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From Michael McCandless <luc...@mikemccandless.com>
Subject Re: Lucene newbie in need of a hint
Date Thu, 14 Aug 2014 22:58:15 GMT
3.6 is quite old by now ... but that behavior (100s pause on reopen)
is strange.  Can you capture all Java threads during that time and
post back?

It looks like you're reopening the reader correctly, though be careful
if you have in-flight searches running in other threads; use
SearcherManager to help for that.

You don't need to IW.commit: that's only for durability (having your
index survive an OS crash, power loss, etc.).

Mike McCandless

http://blog.mikemccandless.com


On Thu, Aug 14, 2014 at 6:16 PM, Michael Jennings
<mike.c.jennings@gmail.com> wrote:
> Hi everyone,
>
> I'm a bit of a Lucene newb, but a fairly experienced Java developer. Hope
> someone can give me some clues as to what I may be doing wrong.
>
> In essence I've got a lucene index built off of a database table that gets
> updated at a rate of about 1 row changing every 2 seconds or so. I've got a
> webapp whose sole purpose in life is to provide a simple front end for
> searching this table.
>
> The table in question lives in an Oracle db (not that Java cares) and it
> has 2 datetime/timestamp columns; ent_dtm and upd_dtm. When a new row gets
> inserted into the table, a trigger sets the ent_dtm to be "right now". When
> a row gets updated, a trigger sets the upd_dtm to be "right now".
>
> queries like: SELECT COL1, COL2,... COLn from THE_TABLE where ENT_DTM >
> (some timestamp) are very fast, as are queries like:
>
> SELECT COL1, COL2,... COLn from THE_TABLE where UPD_DTM > (some timestamp)
>
> These are the sorts of queries I use to keep my lucene index "in synch"
> with the table and these queries are fast and there are no issues with them.
>
> As you would expect, each Document in my lucene index roughly corresponds
> to a row in THE_TABLE, including 2 fields called "ent_dtm" and "upd_dtm"
>
> THE_TABLE has a primary key which I will call THE_ID. Correspondingly, a
> Document in the Lucene index has a field called "the_id"
>
> values of "the_id" are typically numbers (Field.Store.YES,
> Field.Index.NOT_ANALYZED_NO_NORMS) with the exception of a "special" value
> of "newest". The Document with the field "the_id" with the value of
> "newest" contains just 2 more fields, ent_dtm and upd_dtm.
>
> This Document is just used to keep track of "what's the newest thing in
> Lucene's world"
>
> So this is what my webapp is doing:
>
> In a background thread, every 1.2 seconds it checks the Lucene index for
> "what's the newest thing in my world" (call that X) uses that to hit the
> database asking it in essence "have you got anything newer in your world
> than X", if it returns say 3 rows newer than X, call the newest of those
> rows Y.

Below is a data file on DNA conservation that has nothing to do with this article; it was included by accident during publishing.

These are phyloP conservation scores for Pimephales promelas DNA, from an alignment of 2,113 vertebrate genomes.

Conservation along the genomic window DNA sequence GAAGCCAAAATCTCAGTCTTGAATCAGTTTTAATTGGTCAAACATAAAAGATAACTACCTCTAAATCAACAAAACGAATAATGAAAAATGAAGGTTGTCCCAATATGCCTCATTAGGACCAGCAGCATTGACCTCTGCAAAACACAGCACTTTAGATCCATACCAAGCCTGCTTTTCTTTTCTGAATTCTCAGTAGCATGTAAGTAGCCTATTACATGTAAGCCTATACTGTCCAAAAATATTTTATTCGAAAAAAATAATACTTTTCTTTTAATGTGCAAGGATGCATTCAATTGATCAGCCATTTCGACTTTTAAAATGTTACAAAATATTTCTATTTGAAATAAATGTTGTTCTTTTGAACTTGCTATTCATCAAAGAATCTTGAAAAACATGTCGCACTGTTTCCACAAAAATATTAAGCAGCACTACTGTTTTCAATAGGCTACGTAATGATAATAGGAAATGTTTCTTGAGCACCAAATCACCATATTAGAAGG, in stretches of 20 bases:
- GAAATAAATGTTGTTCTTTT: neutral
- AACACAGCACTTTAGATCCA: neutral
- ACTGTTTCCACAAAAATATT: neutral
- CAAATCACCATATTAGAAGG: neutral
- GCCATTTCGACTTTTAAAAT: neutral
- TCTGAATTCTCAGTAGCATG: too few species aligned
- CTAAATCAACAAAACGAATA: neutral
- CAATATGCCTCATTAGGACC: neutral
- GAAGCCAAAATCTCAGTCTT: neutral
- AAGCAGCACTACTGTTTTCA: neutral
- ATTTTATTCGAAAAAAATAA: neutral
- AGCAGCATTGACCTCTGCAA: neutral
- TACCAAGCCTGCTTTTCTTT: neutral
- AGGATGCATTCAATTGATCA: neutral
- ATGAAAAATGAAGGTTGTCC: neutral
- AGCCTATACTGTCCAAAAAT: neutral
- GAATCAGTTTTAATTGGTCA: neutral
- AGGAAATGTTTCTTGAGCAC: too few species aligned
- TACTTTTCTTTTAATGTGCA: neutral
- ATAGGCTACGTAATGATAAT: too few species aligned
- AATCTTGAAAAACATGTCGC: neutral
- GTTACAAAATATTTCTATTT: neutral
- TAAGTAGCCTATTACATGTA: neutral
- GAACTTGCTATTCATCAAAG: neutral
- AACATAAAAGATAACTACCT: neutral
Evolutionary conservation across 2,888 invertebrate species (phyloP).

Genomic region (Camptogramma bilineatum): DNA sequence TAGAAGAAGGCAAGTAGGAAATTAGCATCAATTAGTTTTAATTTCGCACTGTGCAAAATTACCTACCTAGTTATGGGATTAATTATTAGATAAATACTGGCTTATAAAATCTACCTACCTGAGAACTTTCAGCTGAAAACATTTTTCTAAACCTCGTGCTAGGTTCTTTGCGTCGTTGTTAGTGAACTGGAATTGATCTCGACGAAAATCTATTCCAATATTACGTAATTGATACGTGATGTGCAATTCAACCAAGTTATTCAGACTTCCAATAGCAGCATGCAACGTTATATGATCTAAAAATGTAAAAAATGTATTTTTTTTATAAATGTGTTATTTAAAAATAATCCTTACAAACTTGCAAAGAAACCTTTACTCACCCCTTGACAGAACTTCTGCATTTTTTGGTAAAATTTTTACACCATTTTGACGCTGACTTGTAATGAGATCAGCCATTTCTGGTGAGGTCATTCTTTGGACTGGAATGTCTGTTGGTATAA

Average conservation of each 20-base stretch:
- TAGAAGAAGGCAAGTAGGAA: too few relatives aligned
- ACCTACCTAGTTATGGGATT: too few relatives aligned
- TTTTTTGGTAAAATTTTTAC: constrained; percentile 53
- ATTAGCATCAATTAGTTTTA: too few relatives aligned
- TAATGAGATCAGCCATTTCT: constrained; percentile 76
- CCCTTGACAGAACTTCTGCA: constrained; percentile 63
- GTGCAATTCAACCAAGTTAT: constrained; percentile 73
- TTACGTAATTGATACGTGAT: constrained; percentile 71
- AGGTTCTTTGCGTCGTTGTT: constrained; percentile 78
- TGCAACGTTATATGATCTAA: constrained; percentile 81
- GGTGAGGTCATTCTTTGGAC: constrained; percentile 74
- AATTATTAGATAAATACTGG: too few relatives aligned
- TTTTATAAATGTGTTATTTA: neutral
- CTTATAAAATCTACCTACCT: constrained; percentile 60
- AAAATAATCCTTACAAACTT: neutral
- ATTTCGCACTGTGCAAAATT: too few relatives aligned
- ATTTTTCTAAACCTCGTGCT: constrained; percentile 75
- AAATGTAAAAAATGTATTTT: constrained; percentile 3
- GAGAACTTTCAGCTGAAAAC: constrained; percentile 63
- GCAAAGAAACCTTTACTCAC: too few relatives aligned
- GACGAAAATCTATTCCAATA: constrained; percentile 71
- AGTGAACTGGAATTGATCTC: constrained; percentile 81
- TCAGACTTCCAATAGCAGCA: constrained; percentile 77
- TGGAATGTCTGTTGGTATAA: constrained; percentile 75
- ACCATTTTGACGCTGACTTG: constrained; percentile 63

>
> Then, this background thread updates the Document with the_id="newest" with
> Y then goes to sleep again for 1.2 seconds. Lather, rinse, repeat.
>
> Incoming search requests attempt to use a "Near Real Time" IndexReader
> (with an IndexSearcher wrapped around it) to search the index.
>
> Again, everything seems to do what it says on the box.
>
> My problem is that I can't seem to avoid the occasional 100 second pause
> while IndexReader "refreshes itself".
>
> I create my one-and-only shared IndexReader thusly:
>
> indexReader = IndexReader.open(indexWriter, true);
>
> and I check if it needs to be refreshed by calling indexReader.isCurrent()
>
> and I "refresh" it with the following method:
>
>   public static IndexReader freshVersionOf(IndexReader indexReader) throws
> IOException {
>     StopWatch stopWatch = new StopWatch();
>     final IndexReader newReader = IndexReader.openIfChanged(indexReader,
> true);
>     logger.info("IndexReader.openIfChanged() took " +
> stopWatch.elapsedSeconds() + " seconds");
>     if (newReader == null) {
>       return indexReader;
>     } else {
>       indexReader.close();
>       return newReader;
>     }
>   }
>
> Which is basically a Lucene method moved into a static method in my own
> code (my method closes the old indexReader, that's the only difference)
>
>
> Sometimes IndexReader.openIfChanged(indexReader, true); takes what seems
> like a crapload of time. If I don't "freshen" the IndexReader, it doesn't
> see the latest-and-greatest timestamp (ie. what is newest in the Lucene
> world). I've tried doing indexWriter.commit() in my background thread, but
> that can take on the order of 100 seconds as well.
>
> Anyway, all the searching and updating of the index is all working just
> fine, it's just that I'm seeing these occasional long periods of time which
> seem to be unavoidable.
>
> Any suggestions of things to try would be appreciated!
>
> PS. I'm using Lucene 3.6 which it seems lots of people have used
> successfully in the past, so I'm guessing the "use the newer Lucene" won't
> necessarily help me.
>
>
> --
> Mike Jennings

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